You can see the before and after image here:
As you can see in the “before” image, the majority of her left hemisphere had already been removed. The tiny highlighted portion which was taken in February measured approximately 1cm x 1cm but was still large enough to cause her to seize uncontrollably. Since this surgery, we have seen (almost) no signs to indicate that she is having seizures. (More on this later)
Many people are curious as to what fills the space in the cranial cavity after hemispherectomy. In early experiments with the surgery, doctors thought they would need to fill the space with something and tried all sorts of filler, including sterilized ping pong balls!
Eventually, they discovered that the cavity fills with cerebrospinal fluid, the same fluid that cushions the brain normally.
Cerebrospinal fluid is mainly produced by a part of the brain called the choroid plexus, in the lateral, third and fourth ventricles of the brain. Any extra fluid produced is reabsorbed into the bloodstream through arachnoid villi, which are located on the brain.
Boston Children’s Hospital made a great video explaining this process here:
One of the potential side effects of hemispherectomy surgery is hydrocephalus (“water on the brain”): a dangerous buildup of cerebrospinal fluid within the cavities of the brain. (This makes sense when you consider that the surgery removes at least some of the villi responsible for draining the excess fluid.)
Some of you may remember that after Joscelyn’s second surgery in July of 2012, her brain proved to be unable to effectively process the amount of CSF (cerebrospinal fluid) her body was producing. A shunt was installed to drain the excess fluid from her brain to her abdominal cavity via cathether. This shunt was later removed in a subsequent surgery, when it was discovered that more malformed tissue on her left hemisphere needed to be removed.
Since that time (and by no reasonable explanation whatsoever), Joscelyn has managed to process the excess CSF fluid on her own but we have continued to be on alert for any potential signs that she might be developing hydrocephalus. (This will require life-long diligence on our part, as hydrocephalus can develop at any time.) Signs of hydrocephalus include:
- Abnormal enlargement of the head
- Nausea or vomiting
- Delays in walking or talking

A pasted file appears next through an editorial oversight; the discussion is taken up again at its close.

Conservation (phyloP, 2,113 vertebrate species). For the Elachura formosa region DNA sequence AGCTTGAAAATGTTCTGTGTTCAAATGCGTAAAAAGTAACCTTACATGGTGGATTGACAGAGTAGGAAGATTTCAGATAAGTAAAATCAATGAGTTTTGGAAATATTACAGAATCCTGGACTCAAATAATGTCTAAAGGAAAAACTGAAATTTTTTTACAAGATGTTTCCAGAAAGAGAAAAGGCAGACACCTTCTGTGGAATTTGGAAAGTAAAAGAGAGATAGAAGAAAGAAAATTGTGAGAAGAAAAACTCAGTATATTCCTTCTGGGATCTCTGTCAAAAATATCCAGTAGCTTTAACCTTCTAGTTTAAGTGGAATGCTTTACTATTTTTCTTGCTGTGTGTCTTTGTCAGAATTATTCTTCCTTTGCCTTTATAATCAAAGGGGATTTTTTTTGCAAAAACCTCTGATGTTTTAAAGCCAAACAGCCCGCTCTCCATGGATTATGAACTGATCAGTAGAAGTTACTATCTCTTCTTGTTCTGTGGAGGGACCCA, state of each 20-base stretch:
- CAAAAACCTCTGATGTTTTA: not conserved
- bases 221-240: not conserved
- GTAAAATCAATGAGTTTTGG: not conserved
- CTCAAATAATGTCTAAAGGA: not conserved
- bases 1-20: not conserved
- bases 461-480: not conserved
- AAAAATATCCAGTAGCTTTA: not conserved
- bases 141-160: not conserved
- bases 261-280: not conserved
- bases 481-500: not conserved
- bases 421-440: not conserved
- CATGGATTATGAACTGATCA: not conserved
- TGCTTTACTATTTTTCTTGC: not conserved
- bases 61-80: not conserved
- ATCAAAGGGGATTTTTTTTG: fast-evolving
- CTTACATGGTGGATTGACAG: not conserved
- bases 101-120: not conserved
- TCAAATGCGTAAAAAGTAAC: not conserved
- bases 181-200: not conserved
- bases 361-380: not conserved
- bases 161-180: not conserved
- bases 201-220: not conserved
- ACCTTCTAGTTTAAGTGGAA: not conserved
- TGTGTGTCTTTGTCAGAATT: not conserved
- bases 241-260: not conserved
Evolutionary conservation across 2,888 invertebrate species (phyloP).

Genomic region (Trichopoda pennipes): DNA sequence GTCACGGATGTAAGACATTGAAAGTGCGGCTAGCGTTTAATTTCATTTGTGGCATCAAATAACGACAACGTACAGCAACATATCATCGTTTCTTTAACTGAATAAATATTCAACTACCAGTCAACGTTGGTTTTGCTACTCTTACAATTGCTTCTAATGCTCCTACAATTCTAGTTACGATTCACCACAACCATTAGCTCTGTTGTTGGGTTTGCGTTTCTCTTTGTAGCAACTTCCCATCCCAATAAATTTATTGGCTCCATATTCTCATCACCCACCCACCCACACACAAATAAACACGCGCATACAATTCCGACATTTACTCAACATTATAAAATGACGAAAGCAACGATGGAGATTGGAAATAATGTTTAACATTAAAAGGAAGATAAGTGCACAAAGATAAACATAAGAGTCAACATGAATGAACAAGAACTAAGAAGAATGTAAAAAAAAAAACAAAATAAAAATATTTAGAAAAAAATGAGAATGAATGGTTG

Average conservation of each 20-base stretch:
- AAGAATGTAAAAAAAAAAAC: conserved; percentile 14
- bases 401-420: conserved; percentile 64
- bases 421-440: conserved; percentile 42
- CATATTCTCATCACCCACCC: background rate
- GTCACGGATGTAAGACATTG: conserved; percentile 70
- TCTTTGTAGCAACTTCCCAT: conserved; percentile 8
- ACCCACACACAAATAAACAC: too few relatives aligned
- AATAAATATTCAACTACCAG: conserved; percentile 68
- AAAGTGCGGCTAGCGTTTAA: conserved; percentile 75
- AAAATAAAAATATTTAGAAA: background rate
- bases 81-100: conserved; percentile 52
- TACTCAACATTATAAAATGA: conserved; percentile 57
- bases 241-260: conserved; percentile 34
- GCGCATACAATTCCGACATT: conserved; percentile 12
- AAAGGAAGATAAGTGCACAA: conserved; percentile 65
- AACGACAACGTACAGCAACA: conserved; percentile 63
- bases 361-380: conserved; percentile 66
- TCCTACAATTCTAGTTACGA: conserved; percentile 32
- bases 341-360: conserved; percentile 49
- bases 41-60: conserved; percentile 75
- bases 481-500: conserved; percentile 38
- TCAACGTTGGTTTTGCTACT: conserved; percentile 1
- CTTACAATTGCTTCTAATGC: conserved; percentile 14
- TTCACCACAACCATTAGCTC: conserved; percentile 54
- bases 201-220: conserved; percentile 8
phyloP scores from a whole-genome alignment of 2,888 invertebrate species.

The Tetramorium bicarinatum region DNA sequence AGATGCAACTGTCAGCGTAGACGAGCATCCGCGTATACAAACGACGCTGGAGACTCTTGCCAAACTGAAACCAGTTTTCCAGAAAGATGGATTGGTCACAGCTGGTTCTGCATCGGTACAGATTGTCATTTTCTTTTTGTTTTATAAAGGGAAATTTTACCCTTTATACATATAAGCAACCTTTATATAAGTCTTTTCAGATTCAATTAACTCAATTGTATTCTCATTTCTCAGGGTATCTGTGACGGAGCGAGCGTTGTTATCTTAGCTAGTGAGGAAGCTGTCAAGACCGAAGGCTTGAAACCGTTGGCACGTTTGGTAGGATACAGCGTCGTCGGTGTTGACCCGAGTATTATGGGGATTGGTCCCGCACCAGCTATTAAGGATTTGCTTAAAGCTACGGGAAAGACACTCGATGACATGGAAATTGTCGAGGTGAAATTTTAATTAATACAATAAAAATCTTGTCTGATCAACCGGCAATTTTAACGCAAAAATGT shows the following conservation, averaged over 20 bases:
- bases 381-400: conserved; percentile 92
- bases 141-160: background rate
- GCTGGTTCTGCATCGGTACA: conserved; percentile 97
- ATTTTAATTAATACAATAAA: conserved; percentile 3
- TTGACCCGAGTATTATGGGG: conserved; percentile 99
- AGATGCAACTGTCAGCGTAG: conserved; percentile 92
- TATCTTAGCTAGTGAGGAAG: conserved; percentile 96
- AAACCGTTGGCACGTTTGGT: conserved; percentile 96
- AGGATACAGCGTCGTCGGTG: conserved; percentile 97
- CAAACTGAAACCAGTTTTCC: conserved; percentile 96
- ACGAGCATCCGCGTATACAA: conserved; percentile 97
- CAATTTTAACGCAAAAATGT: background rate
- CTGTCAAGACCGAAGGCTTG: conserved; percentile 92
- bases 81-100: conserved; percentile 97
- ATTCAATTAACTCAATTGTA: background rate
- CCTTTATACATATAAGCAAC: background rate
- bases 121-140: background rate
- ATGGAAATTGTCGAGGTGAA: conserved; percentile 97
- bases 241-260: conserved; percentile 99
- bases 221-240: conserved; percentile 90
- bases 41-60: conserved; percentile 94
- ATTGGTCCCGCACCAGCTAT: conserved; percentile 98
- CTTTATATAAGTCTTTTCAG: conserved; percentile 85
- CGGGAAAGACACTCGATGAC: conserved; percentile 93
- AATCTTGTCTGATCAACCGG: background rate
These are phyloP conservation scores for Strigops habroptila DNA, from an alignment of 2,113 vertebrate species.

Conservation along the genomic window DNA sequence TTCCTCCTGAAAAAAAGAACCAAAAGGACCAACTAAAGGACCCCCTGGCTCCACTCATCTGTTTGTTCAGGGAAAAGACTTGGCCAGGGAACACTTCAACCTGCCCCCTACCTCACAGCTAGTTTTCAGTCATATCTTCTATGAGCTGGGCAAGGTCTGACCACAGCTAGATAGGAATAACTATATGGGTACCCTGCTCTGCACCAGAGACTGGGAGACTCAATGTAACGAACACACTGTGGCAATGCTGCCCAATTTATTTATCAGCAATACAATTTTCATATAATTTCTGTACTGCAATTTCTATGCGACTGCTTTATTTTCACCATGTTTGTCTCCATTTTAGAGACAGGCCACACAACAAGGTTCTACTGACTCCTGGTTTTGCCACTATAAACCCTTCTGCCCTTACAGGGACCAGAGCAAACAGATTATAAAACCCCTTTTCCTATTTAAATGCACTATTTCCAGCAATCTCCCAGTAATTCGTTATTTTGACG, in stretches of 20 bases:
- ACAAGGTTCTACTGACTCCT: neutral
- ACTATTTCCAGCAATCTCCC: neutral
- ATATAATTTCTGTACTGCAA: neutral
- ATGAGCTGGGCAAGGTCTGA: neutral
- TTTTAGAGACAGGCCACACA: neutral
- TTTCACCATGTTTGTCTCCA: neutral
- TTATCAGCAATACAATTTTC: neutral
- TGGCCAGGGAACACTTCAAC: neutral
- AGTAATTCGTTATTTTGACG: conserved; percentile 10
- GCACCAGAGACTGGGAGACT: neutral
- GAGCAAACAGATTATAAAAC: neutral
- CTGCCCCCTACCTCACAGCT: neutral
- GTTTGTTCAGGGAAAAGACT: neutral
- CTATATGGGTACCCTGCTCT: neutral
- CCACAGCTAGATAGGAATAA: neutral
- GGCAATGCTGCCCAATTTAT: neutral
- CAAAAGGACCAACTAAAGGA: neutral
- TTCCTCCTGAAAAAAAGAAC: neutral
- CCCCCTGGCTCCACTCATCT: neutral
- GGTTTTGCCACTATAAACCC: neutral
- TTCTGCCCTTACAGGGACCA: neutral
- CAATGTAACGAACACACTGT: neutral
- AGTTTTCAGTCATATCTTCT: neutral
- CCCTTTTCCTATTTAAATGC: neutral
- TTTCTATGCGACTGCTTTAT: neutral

- Problems with previously acquired skills, such as walking or talking
- Blurred or double vision
- Unstable balance
- Poor coordination
- Change in personality
- Problems with attention
- Decline in school performance
- Poor appetite
- Difficulty remaining awake or waking up
Unfortunately, I’m not bringing all of this up simply because it’s Hydrocephalus Awareness Month.
About three weeks ago, Joss began vomiting intermittently. At first, we hoped it might just be the normal tummy upset that often strikes little ones but since it has continued, we have to treat it as a sign that she may be having trouble processing the excess CSF again.
We are headed back to the Children’s Hospital this week for testing. 😦
While it’s possible that the vomiting may be seizure related (especially since Joscelyn has had some seizures in the past that presented with vomiting) it seems far more likely that she is having pressure related issues. So, for lack of any definitive evidence to the contrary, we are continuing to proclaim the hemispherectomy surgery a success and to celebrate six months of seizure freedom.
Many of you know that we also began weaning Joscelyn from her anti-seizure medication a few weeks ago and might be wondering if the vomiting is related to that process. Joss began vomiting before the weaning process began and the reduction of medication hasn’t increased the frequency of her episodes, so as of right now, we don’t think the two are related. If the vomiting was due to seizures, it stands to reason that the number of episodes would have increased as her medicine was reduced and that has not been the case.
She is now completely weaned from all of her anti-seizure medication and we’re left with a bit of a mystery.
In all other respects, she seems fine. She is progressing very well in therapy and overall, seems very happy.
We are hoping to avoid having a shunt, since they can be quite problematic and our sweet girl has undergone so many surgeries already but we will, of course, do whatever is ultimately best for her.
As always, we welcome your prayers and good thoughts! Thank you!